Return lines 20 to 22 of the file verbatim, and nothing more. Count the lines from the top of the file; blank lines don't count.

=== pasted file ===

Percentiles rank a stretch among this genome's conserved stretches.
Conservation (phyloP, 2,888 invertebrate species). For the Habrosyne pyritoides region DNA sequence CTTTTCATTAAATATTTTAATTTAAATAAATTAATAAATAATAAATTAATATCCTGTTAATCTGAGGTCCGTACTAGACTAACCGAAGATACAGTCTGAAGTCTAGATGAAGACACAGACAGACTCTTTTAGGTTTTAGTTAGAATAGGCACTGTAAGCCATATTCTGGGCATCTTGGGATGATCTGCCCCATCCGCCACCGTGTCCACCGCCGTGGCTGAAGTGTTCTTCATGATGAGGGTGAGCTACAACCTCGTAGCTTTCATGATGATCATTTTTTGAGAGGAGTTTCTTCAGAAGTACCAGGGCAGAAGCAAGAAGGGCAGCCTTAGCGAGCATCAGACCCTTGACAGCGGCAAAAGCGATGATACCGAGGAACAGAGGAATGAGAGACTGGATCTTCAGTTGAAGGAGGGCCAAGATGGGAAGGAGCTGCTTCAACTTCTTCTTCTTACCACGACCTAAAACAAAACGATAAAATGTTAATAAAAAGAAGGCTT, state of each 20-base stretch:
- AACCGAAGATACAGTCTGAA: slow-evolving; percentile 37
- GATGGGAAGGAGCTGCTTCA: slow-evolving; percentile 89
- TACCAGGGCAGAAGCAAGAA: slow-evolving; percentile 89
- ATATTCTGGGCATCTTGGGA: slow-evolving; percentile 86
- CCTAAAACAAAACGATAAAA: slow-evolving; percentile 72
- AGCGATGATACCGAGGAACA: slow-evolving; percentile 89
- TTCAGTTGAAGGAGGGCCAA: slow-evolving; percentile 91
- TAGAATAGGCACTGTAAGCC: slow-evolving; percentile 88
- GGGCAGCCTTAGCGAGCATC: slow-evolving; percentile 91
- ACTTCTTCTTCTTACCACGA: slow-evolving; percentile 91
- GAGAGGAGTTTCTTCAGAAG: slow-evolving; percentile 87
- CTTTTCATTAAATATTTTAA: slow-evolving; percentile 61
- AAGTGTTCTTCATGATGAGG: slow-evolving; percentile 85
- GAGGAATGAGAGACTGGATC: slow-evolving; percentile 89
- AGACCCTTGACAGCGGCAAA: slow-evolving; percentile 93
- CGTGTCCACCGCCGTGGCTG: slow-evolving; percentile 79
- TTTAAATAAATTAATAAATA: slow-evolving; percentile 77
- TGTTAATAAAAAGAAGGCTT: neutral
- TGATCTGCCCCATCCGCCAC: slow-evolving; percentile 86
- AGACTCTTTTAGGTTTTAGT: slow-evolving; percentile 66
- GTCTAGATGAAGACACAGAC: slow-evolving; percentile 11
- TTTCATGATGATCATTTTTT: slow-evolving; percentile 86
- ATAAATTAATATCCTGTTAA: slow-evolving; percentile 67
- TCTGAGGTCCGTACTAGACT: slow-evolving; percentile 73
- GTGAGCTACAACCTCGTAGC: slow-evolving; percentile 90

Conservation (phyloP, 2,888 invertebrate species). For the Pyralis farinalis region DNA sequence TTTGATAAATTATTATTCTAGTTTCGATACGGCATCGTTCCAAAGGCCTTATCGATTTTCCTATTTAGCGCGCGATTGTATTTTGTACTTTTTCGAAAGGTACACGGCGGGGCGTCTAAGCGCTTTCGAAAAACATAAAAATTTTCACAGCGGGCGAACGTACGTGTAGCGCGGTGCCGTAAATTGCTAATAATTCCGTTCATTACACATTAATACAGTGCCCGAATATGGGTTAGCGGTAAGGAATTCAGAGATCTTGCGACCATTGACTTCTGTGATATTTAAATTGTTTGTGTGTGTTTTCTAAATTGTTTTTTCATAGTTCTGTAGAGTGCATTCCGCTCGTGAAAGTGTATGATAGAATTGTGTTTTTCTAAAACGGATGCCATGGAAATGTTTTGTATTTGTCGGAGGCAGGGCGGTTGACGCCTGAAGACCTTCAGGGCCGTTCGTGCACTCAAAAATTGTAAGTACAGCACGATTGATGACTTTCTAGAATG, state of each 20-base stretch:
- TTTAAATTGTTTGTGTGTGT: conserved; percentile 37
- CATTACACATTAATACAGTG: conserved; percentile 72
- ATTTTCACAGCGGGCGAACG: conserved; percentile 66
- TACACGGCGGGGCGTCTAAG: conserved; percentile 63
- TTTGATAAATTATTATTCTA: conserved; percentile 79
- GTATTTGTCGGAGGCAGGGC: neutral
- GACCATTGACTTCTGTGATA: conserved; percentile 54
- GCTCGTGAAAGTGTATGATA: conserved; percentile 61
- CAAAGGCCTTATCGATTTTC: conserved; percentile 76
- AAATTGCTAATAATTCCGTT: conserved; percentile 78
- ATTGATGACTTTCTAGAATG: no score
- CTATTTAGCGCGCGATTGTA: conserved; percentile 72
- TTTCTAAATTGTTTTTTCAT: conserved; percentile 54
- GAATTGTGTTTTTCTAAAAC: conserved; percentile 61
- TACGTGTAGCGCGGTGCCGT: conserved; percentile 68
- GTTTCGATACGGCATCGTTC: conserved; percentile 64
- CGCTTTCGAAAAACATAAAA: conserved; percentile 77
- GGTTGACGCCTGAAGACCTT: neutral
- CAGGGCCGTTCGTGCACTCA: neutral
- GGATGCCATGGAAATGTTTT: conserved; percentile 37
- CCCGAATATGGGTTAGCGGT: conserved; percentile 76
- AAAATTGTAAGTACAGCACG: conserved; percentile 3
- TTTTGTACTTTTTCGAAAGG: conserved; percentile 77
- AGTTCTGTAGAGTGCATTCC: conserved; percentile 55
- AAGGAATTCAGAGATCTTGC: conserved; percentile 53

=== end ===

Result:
- TGTTAATAAAAAGAAGGCTT: neutral
- TGATCTGCCCCATCCGCCAC: slow-evolving; percentile 86
- AGACTCTTTTAGGTTTTAGT: slow-evolving; percentile 66